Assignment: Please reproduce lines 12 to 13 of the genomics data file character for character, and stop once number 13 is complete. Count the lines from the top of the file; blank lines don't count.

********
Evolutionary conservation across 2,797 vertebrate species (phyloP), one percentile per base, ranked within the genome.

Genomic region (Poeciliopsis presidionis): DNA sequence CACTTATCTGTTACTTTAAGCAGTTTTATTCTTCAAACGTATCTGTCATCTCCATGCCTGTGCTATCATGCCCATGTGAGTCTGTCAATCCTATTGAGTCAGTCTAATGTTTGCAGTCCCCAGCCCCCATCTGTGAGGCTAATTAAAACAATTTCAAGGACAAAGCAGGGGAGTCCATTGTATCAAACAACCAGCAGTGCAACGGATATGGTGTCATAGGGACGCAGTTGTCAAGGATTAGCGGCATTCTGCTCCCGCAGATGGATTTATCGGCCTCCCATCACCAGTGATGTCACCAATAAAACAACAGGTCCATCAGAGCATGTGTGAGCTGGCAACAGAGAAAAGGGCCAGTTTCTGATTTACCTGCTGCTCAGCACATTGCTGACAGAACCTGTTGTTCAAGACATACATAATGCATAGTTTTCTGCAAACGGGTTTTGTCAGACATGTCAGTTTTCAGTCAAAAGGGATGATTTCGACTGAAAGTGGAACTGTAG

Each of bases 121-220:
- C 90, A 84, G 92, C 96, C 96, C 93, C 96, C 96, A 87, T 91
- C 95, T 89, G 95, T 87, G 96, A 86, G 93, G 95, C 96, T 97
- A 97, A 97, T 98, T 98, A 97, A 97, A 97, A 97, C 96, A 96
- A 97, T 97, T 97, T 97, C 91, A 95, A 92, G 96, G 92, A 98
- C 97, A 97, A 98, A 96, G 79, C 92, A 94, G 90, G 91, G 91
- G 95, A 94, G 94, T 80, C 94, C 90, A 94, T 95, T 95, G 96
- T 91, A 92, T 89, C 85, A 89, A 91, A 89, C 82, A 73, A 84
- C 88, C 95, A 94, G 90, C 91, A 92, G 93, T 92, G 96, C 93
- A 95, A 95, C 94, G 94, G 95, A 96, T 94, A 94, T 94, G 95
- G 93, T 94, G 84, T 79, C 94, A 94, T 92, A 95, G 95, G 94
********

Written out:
- A 95, A 95, C 94, G 94, G 95, A 96, T 94, A 94, T 94, G 95
- G 93, T 94, G 84, T 79, C 94, A 94, T 92, A 95, G 95, G 94